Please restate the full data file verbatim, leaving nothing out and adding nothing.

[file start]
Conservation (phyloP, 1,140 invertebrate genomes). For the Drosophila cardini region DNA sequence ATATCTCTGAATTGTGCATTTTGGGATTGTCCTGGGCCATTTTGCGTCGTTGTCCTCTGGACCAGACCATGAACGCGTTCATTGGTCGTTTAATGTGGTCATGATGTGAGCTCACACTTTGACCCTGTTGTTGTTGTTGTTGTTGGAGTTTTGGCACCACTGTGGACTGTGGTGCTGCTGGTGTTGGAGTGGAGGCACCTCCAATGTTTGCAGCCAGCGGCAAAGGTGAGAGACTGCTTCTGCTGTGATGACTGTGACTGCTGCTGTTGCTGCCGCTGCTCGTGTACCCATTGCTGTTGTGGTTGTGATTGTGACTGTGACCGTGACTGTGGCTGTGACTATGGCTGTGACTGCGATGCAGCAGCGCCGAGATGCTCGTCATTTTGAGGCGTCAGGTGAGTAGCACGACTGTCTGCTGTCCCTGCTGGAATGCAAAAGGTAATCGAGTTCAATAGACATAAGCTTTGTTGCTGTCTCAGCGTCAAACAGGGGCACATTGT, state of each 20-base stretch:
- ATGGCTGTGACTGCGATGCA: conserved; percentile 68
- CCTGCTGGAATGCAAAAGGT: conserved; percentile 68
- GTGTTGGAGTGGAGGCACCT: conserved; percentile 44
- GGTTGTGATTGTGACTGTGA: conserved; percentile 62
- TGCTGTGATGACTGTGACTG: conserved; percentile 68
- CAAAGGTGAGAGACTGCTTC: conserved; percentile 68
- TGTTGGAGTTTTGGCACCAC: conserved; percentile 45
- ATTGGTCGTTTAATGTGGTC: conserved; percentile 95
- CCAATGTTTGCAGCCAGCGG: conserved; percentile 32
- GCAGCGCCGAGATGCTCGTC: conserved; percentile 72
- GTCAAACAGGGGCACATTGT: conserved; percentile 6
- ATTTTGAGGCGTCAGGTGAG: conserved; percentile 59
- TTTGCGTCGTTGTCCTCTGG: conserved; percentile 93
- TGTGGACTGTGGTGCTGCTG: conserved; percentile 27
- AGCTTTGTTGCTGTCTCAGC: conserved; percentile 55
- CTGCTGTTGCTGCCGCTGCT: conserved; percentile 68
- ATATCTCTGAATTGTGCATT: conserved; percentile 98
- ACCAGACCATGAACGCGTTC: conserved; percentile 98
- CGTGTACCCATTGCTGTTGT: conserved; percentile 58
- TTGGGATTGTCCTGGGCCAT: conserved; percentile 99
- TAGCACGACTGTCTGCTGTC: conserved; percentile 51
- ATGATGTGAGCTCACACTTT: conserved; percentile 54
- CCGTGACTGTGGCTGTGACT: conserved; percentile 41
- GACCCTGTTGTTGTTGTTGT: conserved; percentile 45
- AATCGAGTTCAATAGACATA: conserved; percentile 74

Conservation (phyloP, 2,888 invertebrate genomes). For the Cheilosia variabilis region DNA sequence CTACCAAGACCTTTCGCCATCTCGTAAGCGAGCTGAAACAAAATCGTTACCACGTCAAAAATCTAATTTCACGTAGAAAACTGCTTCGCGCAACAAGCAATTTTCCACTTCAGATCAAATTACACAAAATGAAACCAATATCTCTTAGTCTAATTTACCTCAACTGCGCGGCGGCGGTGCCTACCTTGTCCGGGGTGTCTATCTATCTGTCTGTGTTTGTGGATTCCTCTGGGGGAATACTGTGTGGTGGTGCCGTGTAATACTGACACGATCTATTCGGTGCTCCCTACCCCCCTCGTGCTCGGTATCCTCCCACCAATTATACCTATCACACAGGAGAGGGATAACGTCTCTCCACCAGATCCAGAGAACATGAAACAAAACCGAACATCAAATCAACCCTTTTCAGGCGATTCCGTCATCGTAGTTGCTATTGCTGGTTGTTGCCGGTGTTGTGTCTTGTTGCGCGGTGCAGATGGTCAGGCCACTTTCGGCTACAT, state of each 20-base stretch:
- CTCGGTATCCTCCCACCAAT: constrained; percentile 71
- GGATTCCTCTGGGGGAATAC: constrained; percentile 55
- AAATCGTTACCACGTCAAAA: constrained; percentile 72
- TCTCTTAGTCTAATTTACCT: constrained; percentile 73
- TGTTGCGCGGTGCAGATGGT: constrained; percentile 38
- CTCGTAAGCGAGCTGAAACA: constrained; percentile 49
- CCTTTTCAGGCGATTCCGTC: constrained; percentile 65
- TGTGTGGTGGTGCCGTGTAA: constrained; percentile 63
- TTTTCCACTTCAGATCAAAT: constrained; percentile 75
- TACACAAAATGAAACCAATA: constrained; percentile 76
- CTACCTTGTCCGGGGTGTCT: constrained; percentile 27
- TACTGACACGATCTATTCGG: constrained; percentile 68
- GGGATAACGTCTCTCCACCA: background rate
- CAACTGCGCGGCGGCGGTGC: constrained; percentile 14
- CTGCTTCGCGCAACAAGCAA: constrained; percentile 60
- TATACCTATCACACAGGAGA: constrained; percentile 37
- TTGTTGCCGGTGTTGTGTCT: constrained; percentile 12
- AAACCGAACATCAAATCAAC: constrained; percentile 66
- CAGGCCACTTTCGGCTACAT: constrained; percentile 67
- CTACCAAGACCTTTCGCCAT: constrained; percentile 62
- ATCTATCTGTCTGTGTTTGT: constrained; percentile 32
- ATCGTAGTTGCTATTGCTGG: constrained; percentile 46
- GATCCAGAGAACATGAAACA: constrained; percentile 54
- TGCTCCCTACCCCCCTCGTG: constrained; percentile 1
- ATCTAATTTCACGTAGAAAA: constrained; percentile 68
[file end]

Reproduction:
Conservation (phyloP, 1,140 invertebrate genomes). For the Drosophila cardini region DNA sequence ATATCTCTGAATTGTGCATTTTGGGATTGTCCTGGGCCATTTTGCGTCGTTGTCCTCTGGACCAGACCATGAACGCGTTCATTGGTCGTTTAATGTGGTCATGATGTGAGCTCACACTTTGACCCTGTTGTTGTTGTTGTTGTTGGAGTTTTGGCACCACTGTGGACTGTGGTGCTGCTGGTGTTGGAGTGGAGGCACCTCCAATGTTTGCAGCCAGCGGCAAAGGTGAGAGACTGCTTCTGCTGTGATGACTGTGACTGCTGCTGTTGCTGCCGCTGCTCGTGTACCCATTGCTGTTGTGGTTGTGATTGTGACTGTGACCGTGACTGTGGCTGTGACTATGGCTGTGACTGCGATGCAGCAGCGCCGAGATGCTCGTCATTTTGAGGCGTCAGGTGAGTAGCACGACTGTCTGCTGTCCCTGCTGGAATGCAAAAGGTAATCGAGTTCAATAGACATAAGCTTTGTTGCTGTCTCAGCGTCAAACAGGGGCACATTGT, state of each 20-base stretch:
- ATGGCTGTGACTGCGATGCA: conserved; percentile 68
- CCTGCTGGAATGCAAAAGGT: conserved; percentile 68
- GTGTTGGAGTGGAGGCACCT: conserved; percentile 44
- GGTTGTGATTGTGACTGTGA: conserved; percentile 62
- TGCTGTGATGACTGTGACTG: conserved; percentile 68
- CAAAGGTGAGAGACTGCTTC: conserved; percentile 68
- TGTTGGAGTTTTGGCACCAC: conserved; percentile 45
- ATTGGTCGTTTAATGTGGTC: conserved; percentile 95
- CCAATGTTTGCAGCCAGCGG: conserved; percentile 32
- GCAGCGCCGAGATGCTCGTC: conserved; percentile 72
- GTCAAACAGGGGCACATTGT: conserved; percentile 6
- ATTTTGAGGCGTCAGGTGAG: conserved; percentile 59
- TTTGCGTCGTTGTCCTCTGG: conserved; percentile 93
- TGTGGACTGTGGTGCTGCTG: conserved; percentile 27
- AGCTTTGTTGCTGTCTCAGC: conserved; percentile 55
- CTGCTGTTGCTGCCGCTGCT: conserved; percentile 68
- ATATCTCTGAATTGTGCATT: conserved; percentile 98
- ACCAGACCATGAACGCGTTC: conserved; percentile 98
- CGTGTACCCATTGCTGTTGT: conserved; percentile 58
- TTGGGATTGTCCTGGGCCAT: conserved; percentile 99
- TAGCACGACTGTCTGCTGTC: conserved; percentile 51
- ATGATGTGAGCTCACACTTT: conserved; percentile 54
- CCGTGACTGTGGCTGTGACT: conserved; percentile 41
- GACCCTGTTGTTGTTGTTGT: conserved; percentile 45
- AATCGAGTTCAATAGACATA: conserved; percentile 74

Conservation (phyloP, 2,888 invertebrate genomes). For the Cheilosia variabilis region DNA sequence CTACCAAGACCTTTCGCCATCTCGTAAGCGAGCTGAAACAAAATCGTTACCACGTCAAAAATCTAATTTCACGTAGAAAACTGCTTCGCGCAACAAGCAATTTTCCACTTCAGATCAAATTACACAAAATGAAACCAATATCTCTTAGTCTAATTTACCTCAACTGCGCGGCGGCGGTGCCTACCTTGTCCGGGGTGTCTATCTATCTGTCTGTGTTTGTGGATTCCTCTGGGGGAATACTGTGTGGTGGTGCCGTGTAATACTGACACGATCTATTCGGTGCTCCCTACCCCCCTCGTGCTCGGTATCCTCCCACCAATTATACCTATCACACAGGAGAGGGATAACGTCTCTCCACCAGATCCAGAGAACATGAAACAAAACCGAACATCAAATCAACCCTTTTCAGGCGATTCCGTCATCGTAGTTGCTATTGCTGGTTGTTGCCGGTGTTGTGTCTTGTTGCGCGGTGCAGATGGTCAGGCCACTTTCGGCTACAT, state of each 20-base stretch:
- CTCGGTATCCTCCCACCAAT: constrained; percentile 71
- GGATTCCTCTGGGGGAATAC: constrained; percentile 55
- AAATCGTTACCACGTCAAAA: constrained; percentile 72
- TCTCTTAGTCTAATTTACCT: constrained; percentile 73
- TGTTGCGCGGTGCAGATGGT: constrained; percentile 38
- CTCGTAAGCGAGCTGAAACA: constrained; percentile 49
- CCTTTTCAGGCGATTCCGTC: constrained; percentile 65
- TGTGTGGTGGTGCCGTGTAA: constrained; percentile 63
- TTTTCCACTTCAGATCAAAT: constrained; percentile 75
- TACACAAAATGAAACCAATA: constrained; percentile 76
- CTACCTTGTCCGGGGTGTCT: constrained; percentile 27
- TACTGACACGATCTATTCGG: constrained; percentile 68
- GGGATAACGTCTCTCCACCA: background rate
- CAACTGCGCGGCGGCGGTGC: constrained; percentile 14
- CTGCTTCGCGCAACAAGCAA: constrained; percentile 60
- TATACCTATCACACAGGAGA: constrained; percentile 37
- TTGTTGCCGGTGTTGTGTCT: constrained; percentile 12
- AAACCGAACATCAAATCAAC: constrained; percentile 66
- CAGGCCACTTTCGGCTACAT: constrained; percentile 67
- CTACCAAGACCTTTCGCCAT: constrained; percentile 62
- ATCTATCTGTCTGTGTTTGT: constrained; percentile 32
- ATCGTAGTTGCTATTGCTGG: constrained; percentile 46
- GATCCAGAGAACATGAAACA: constrained; percentile 54
- TGCTCCCTACCCCCCTCGTG: constrained; percentile 1
- ATCTAATTTCACGTAGAAAA: constrained; percentile 68